At a resort along the German coast, a G8 summit is gearing up between delegates from around the world. Representatives from the United States, Canada, Japan, Italy, Russia, Germany, the United Kingdom, and France have arrived along with a priest, Father Roberto Solus. Solus was invited by the director of the Intenational Monetary Fund, Daniel Roché. On the first night of the summit, Roché invites Fr. Solus to his room to give a confession.

The next day, Roché is found dead of an apparent suicide, bringing shock to everyone. Questions begin to be raised when Fr. Solus is the last one to see Roché alive. In addition, it is revealed that the plastic bag Roché used to kill himself was the same bag that Fr. Solus would keep his recorder in. Soon enough, everyone expects answers because for some, it will be bad for business if nothing will be done in the matter. Finding himself a prime suspect, Fr. Solus keeps his vow of silence with his only ally being a visiting children’s novelist, Claire, who is at the summit to get inspired to write her first thriller. Will the priest finally reveal all, or will the summit end up on a standstill?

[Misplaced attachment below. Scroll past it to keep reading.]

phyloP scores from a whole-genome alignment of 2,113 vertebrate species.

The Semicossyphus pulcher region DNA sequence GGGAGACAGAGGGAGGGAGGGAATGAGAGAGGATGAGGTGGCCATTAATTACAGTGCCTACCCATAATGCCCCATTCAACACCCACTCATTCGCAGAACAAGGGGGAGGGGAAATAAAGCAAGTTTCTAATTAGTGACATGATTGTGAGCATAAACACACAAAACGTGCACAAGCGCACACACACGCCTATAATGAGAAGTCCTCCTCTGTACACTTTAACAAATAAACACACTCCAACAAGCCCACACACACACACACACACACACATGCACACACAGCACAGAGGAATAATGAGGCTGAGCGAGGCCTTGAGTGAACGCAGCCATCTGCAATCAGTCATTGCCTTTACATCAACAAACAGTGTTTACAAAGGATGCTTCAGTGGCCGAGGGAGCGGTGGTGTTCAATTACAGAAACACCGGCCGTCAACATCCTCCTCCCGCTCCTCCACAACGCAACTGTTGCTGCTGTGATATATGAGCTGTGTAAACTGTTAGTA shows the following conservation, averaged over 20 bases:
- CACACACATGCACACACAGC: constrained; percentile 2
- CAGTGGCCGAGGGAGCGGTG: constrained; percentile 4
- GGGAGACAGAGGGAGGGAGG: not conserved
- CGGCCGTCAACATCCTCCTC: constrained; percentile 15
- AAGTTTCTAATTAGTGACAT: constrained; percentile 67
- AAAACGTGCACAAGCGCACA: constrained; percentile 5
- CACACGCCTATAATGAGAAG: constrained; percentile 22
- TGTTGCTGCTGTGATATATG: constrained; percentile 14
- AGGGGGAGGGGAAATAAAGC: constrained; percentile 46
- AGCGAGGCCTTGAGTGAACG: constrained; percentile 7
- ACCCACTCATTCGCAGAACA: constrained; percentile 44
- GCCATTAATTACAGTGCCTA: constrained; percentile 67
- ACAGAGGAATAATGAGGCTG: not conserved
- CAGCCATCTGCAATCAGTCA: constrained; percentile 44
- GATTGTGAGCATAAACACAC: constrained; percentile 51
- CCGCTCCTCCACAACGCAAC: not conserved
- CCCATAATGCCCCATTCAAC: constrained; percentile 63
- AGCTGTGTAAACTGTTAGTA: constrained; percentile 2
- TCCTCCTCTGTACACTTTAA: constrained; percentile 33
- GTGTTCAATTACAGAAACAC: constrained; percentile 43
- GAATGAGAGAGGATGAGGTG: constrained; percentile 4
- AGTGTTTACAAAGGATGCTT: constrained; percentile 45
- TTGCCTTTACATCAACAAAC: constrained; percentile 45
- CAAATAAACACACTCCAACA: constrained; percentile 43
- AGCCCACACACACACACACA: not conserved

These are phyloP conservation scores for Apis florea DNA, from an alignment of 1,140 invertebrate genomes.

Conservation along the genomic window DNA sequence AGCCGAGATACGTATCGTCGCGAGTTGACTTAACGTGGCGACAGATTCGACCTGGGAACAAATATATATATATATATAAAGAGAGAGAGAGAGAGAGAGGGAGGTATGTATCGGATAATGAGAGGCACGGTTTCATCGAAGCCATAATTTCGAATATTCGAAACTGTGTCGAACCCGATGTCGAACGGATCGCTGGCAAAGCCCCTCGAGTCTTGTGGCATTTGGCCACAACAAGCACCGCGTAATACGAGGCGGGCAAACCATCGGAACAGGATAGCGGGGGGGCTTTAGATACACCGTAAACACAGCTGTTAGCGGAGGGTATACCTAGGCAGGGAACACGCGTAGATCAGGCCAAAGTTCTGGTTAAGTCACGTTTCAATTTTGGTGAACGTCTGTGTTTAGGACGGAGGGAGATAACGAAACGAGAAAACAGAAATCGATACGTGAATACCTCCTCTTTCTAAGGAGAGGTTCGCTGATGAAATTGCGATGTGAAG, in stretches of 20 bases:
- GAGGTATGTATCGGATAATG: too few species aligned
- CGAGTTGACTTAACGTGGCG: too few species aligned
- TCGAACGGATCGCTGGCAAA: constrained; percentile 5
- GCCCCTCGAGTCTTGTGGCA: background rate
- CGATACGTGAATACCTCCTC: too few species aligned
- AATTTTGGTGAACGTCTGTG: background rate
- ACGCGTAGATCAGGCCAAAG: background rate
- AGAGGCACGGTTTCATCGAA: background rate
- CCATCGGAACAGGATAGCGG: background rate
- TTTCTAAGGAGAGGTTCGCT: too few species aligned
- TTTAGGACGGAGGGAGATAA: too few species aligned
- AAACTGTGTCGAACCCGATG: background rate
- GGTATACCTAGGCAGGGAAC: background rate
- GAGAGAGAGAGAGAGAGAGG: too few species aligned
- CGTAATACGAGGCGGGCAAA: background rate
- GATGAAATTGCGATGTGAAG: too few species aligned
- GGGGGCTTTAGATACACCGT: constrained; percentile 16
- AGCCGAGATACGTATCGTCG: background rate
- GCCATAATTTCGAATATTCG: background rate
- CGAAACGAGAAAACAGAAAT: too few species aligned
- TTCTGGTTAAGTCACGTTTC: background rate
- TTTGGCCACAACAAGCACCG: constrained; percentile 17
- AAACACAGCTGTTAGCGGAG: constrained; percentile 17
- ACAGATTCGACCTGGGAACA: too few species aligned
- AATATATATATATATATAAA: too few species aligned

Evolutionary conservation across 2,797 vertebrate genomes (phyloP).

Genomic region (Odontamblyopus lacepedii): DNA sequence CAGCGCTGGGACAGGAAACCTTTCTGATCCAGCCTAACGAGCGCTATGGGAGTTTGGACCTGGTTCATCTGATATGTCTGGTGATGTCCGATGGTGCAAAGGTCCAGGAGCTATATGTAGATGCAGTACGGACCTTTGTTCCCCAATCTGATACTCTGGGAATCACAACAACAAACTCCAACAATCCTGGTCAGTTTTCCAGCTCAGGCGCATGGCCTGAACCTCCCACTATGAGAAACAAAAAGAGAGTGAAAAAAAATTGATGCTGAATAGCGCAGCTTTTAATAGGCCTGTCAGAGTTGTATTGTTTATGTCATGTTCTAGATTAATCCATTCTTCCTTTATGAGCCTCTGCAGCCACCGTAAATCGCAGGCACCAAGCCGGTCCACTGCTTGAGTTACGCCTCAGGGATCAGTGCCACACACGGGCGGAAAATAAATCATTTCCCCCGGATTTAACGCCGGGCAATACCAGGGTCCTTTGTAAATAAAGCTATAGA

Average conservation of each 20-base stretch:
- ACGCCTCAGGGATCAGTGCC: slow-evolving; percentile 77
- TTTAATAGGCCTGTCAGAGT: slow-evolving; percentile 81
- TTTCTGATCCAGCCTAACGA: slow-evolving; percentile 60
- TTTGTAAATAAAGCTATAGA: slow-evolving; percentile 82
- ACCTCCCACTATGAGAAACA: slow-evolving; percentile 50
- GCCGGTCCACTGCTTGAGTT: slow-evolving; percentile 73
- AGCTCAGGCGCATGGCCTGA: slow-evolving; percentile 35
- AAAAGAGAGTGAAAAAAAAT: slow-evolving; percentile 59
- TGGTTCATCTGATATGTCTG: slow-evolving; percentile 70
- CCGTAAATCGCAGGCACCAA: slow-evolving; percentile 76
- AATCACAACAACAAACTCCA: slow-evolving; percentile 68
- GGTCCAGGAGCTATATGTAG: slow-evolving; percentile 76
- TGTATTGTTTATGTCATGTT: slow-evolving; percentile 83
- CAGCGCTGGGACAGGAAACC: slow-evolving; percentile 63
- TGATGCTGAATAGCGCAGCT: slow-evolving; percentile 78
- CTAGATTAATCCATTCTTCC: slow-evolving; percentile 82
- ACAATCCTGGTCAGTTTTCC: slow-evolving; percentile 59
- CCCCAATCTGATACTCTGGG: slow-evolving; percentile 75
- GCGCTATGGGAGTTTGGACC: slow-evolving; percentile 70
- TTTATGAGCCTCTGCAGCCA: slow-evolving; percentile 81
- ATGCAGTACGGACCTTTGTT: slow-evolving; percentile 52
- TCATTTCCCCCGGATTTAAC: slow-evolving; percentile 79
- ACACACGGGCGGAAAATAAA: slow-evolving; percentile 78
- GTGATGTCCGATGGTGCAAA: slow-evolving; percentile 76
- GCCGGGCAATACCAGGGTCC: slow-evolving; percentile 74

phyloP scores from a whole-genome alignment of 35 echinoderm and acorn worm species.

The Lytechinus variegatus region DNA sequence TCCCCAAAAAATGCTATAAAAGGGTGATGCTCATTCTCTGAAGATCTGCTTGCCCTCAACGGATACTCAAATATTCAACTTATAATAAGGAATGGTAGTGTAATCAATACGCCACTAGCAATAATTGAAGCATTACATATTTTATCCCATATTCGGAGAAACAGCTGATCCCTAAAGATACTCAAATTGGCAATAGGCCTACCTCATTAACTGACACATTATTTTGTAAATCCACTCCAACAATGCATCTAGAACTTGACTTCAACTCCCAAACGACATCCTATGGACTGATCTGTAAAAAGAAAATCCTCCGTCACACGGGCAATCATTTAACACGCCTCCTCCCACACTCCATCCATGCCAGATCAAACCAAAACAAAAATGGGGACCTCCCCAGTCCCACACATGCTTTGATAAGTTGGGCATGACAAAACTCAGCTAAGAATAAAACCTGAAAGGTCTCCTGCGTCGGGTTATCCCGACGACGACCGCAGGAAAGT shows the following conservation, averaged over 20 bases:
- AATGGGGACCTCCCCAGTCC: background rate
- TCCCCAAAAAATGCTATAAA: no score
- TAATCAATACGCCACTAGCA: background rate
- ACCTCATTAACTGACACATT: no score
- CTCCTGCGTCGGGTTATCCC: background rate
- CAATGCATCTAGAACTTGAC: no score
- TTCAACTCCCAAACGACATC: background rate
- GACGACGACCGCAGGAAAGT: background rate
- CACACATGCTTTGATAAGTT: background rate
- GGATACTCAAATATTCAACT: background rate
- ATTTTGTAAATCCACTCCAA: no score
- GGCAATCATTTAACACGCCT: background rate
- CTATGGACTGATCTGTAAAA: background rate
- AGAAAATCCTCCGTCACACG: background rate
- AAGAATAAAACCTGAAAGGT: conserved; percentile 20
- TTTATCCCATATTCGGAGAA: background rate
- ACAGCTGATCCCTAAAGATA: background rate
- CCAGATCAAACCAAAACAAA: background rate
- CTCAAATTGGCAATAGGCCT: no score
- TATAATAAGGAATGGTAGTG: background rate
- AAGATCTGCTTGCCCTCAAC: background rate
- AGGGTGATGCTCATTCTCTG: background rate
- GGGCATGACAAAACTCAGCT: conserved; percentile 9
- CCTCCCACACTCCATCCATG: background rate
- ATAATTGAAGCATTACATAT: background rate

This is quite an intriguing Italian-French co-production from director Roberto Andò, who co-wrote the screenplay with Angelo Pasquini. The film is a meshing of the politics involving international economics and business and a mystery surround the apparent suicide of the International Monetary Fund director. While the idea of meshing the two may seem like a good idea on paper, there are quite a few flaws that could have made this one somewhat more watchable in terms of its overall structure.